We actually had this one moment on set that I still hold really close to my heart. This one day we were shooting this scene and I remember John stopping and saying, ‘Kelly, we’re making history right now’ … and we were. Because not only are we making a Star Wars movie, we have scenes where it’s just John and myself.

The Last Jedi improves on the richness of Rogue One‘s world, not only by making the foreground and background players much more diverse, but by bringing more diverse characters into the foreground and giving them things to do. This is particularly striking when it comes to the female representation in the film.

Laura Dern, who plays Vice Admiral Amilyn Holdo in The Last Jedi, put it best in an interview with Collider: “I just want to pay tribute to Rian for being one of the most brilliantly subversive filmmakers I’ve ever been able to bear witness to. In the case of the look of my character, I was moved by the fact that he really wanted her strength to lead with a very deep femininity. To see a powerful female character also be feminine is something that moves away from a stereotype that’s sometimes perceived, that strong female characters must be like the boys. I thought that was a really interesting choice to get to witness.”

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In Rogue One, Felicity Jones’ Jyn Erso is more or less the only female character with anything to do, and she falls into the Strong Female Character archetype Dern is talking about. In The Last Jedi, we get characters like Tran’s Rose Tico, Laura Dern’s Admiral Holdo, and of course, Carrie Fisher’s General Leia, all of whom have real arcs to delve into, creating a feminine diversity we don’t usually get to see in Hollywood blockbusters.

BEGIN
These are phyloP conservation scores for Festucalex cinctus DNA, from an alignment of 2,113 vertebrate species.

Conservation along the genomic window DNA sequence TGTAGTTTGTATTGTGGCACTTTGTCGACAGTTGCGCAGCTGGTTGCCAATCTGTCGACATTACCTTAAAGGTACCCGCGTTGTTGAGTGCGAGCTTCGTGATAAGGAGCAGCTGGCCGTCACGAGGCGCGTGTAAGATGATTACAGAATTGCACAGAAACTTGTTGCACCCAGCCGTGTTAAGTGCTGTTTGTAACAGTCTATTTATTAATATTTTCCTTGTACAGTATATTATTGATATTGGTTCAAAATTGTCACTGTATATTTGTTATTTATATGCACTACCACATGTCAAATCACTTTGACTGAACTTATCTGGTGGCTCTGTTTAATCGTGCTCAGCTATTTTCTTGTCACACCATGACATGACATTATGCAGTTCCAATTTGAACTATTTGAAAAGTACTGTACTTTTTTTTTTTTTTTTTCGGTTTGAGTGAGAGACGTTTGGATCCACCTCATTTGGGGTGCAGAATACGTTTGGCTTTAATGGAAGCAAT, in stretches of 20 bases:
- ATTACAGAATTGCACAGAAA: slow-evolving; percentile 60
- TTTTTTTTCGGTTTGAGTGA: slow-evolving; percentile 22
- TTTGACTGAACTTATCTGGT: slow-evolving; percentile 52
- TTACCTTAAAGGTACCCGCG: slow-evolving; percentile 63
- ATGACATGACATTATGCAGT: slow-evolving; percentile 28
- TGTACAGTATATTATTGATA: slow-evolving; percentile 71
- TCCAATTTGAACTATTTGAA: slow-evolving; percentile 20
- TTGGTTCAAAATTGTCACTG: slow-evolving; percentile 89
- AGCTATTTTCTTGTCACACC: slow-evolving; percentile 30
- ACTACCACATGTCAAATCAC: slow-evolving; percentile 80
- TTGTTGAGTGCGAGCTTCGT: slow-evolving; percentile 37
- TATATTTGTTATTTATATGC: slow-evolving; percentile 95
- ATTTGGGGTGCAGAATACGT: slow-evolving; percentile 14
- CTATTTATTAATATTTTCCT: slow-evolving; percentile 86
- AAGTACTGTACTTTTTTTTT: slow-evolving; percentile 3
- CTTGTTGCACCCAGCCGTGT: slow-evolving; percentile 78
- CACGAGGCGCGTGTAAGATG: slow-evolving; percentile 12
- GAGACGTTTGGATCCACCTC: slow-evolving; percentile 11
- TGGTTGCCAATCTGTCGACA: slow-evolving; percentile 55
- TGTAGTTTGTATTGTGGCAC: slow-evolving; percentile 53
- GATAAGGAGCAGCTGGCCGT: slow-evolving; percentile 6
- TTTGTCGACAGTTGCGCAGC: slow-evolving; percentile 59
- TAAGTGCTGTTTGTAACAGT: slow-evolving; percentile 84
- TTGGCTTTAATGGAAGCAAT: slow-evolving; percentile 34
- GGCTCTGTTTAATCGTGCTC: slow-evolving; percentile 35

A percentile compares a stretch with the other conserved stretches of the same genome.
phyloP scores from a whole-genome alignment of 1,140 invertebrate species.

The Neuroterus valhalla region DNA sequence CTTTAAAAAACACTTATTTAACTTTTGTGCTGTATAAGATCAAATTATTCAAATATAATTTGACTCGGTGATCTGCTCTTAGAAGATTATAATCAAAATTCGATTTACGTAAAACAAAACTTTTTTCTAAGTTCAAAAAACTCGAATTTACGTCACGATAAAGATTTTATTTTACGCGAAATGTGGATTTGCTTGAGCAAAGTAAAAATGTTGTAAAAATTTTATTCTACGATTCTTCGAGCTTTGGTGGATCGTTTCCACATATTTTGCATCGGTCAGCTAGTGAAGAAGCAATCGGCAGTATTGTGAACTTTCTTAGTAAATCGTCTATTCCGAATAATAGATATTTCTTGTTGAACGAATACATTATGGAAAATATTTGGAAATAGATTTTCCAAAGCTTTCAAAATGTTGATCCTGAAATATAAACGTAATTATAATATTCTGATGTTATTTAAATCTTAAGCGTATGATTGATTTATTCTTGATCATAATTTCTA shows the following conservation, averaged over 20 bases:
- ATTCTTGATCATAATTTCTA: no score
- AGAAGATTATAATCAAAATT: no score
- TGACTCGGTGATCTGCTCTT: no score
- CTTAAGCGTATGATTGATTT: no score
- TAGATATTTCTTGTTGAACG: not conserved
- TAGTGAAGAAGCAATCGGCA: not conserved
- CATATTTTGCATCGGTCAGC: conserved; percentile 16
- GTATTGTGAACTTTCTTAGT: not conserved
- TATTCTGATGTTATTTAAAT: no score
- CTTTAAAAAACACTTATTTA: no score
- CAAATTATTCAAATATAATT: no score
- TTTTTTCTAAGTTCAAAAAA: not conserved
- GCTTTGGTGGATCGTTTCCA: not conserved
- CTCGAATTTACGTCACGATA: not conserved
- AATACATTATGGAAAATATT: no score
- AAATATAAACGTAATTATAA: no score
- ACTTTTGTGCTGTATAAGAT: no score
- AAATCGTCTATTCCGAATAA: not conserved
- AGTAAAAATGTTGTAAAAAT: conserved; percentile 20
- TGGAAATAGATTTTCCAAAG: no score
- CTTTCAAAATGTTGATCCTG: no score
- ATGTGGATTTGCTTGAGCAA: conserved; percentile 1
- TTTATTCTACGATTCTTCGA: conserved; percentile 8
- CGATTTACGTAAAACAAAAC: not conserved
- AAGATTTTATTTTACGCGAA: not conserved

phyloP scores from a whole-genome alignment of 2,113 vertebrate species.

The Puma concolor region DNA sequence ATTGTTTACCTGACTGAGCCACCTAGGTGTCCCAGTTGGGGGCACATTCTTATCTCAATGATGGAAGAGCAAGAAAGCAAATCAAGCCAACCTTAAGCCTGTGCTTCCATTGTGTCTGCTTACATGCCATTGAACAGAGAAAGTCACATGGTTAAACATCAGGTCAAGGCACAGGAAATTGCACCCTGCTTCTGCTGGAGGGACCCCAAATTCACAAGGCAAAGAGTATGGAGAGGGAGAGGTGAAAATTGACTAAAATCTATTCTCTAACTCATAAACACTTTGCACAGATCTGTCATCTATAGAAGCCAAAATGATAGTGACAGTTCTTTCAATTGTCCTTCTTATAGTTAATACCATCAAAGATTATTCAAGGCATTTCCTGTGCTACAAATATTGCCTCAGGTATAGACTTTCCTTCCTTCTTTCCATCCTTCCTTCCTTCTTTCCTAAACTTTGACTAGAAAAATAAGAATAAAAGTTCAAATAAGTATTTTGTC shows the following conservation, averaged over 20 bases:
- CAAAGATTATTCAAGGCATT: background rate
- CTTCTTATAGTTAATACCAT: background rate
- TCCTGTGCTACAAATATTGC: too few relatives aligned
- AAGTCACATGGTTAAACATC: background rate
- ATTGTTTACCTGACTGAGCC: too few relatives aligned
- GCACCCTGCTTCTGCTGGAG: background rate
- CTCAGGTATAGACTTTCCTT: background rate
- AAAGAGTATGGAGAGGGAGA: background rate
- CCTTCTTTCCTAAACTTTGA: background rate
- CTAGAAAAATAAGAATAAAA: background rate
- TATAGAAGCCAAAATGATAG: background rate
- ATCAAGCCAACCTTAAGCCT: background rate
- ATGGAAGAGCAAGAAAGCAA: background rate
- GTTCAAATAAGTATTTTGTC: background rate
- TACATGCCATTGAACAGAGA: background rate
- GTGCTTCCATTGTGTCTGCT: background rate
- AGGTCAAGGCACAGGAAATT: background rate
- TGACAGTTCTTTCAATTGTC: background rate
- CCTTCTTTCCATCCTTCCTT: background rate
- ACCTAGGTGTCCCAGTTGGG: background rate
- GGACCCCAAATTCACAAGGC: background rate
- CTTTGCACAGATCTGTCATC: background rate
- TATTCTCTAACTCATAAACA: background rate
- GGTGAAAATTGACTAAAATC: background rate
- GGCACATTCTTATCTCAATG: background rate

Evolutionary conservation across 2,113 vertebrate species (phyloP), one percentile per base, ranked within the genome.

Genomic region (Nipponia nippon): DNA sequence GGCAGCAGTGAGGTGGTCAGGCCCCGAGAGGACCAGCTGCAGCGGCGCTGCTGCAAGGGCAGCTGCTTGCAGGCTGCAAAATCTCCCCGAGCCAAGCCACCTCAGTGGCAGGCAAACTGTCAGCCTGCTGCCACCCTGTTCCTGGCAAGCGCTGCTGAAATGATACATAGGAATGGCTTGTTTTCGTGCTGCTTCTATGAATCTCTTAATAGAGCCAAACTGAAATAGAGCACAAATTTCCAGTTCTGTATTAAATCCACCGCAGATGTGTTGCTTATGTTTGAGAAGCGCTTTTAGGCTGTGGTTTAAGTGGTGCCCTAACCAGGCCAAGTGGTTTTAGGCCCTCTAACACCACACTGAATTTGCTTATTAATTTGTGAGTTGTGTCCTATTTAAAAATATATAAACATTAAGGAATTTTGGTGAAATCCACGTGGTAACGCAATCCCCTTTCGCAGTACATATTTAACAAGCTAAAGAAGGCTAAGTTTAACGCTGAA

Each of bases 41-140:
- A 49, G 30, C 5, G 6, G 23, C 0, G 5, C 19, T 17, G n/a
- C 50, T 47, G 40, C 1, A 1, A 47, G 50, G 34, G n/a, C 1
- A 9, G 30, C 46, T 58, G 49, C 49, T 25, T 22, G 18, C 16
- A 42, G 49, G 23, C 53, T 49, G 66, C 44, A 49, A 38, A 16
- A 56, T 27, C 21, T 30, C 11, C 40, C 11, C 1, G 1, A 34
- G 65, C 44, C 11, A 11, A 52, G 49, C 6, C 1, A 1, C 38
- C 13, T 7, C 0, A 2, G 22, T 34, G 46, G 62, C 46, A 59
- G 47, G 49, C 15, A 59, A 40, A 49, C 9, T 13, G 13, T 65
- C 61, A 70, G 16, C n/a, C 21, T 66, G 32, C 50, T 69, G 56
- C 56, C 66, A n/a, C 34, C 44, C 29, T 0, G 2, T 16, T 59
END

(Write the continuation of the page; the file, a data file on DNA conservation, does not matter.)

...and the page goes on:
One of the best scenes in The Last Jedi comes in a conversation between Admiral Holdo and General Leia that shows the trust and respect these two women of experience and power have for one another. It is rare to see even one older woman in a blockbuster movie like this one, but to see two in positions of power is almost unheard of. I cannot think of any similar scenes, save for some of the Themyscira scenes in Wonder Woman or the Many Mothers in Mad Max: Fury Road. It’s an improvement upon everything that has come before in the Star Wars films.

“This is not going to go the way you think,” Luke Skywalker tells Rey at one point in The Last Jedi, a moment that has already been shown in the trailers—a clue about the unpredictability of the story, yes, but also a harbinger of continued, progressive change for the larger franchise.

If you think The Last Jedi will be following the same narrative cues as the Original Trilogy like The Force Awakens did, then you’re in for a shock. Star Wars is no longer simply the story of the coming-of-age of a Chosen One. Like Rogue One, The Last Jedi refuses to indulge in such exclusionary fantasies of privilege.

No, this is a movie where the powerful white men are the villains, where the women of all ages and ethnicities are the ones doing the emotional labor and the work of the revolution, and where every life is worth something. Jyn Erso would be proud.